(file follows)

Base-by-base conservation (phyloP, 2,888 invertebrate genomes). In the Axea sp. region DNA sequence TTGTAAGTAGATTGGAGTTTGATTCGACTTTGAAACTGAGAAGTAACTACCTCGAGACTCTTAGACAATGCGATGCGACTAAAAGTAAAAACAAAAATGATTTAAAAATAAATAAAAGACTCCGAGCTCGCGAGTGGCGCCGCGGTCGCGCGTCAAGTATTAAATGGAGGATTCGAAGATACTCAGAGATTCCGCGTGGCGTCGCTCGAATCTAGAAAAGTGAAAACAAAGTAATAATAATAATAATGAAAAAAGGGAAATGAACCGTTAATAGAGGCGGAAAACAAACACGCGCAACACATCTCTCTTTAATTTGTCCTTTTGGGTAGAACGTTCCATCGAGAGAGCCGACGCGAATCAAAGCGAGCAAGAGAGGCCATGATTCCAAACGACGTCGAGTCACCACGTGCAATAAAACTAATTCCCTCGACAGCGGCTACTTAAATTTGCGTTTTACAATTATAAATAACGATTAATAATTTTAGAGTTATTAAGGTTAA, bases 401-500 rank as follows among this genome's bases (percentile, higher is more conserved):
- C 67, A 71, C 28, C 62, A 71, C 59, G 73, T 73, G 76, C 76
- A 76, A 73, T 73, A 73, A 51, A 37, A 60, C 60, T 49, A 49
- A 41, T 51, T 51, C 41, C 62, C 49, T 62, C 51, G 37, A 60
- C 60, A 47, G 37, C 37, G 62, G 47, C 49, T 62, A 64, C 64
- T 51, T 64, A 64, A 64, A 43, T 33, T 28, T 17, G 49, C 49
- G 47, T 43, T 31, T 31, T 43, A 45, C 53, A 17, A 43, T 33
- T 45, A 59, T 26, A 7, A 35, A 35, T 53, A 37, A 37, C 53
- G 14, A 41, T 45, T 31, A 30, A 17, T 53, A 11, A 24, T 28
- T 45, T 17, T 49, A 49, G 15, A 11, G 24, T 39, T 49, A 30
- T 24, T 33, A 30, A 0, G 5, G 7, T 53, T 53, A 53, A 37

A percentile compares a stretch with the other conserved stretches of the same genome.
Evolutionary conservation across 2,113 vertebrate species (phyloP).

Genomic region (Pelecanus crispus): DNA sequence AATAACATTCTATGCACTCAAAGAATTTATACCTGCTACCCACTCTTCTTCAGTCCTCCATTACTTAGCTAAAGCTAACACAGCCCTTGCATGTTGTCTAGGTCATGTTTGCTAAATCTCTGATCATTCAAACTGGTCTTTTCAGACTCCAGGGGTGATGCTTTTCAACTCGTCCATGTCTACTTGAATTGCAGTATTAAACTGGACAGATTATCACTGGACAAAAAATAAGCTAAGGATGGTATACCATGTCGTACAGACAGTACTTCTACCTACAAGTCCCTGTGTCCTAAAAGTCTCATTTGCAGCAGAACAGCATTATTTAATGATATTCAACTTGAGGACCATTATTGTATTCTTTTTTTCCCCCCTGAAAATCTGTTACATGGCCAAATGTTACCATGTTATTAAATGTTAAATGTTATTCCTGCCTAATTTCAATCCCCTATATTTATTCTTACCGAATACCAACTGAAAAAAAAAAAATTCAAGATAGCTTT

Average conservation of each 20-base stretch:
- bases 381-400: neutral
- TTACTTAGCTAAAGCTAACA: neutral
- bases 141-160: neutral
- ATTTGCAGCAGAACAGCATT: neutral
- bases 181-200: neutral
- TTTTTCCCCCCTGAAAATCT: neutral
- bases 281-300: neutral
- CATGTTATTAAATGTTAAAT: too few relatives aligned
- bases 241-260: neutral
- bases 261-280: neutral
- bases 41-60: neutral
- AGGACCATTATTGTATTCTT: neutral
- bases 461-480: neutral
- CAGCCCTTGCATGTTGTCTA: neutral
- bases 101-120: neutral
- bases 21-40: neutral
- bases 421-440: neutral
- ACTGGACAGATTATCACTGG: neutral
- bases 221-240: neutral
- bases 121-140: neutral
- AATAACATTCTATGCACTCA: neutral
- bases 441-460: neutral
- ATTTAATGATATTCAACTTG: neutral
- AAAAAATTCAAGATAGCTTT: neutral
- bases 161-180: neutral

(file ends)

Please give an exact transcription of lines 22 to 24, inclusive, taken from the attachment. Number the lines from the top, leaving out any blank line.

- bases 281-300: neutral
- CATGTTATTAAATGTTAAAT: too few relatives aligned
- bases 241-260: neutral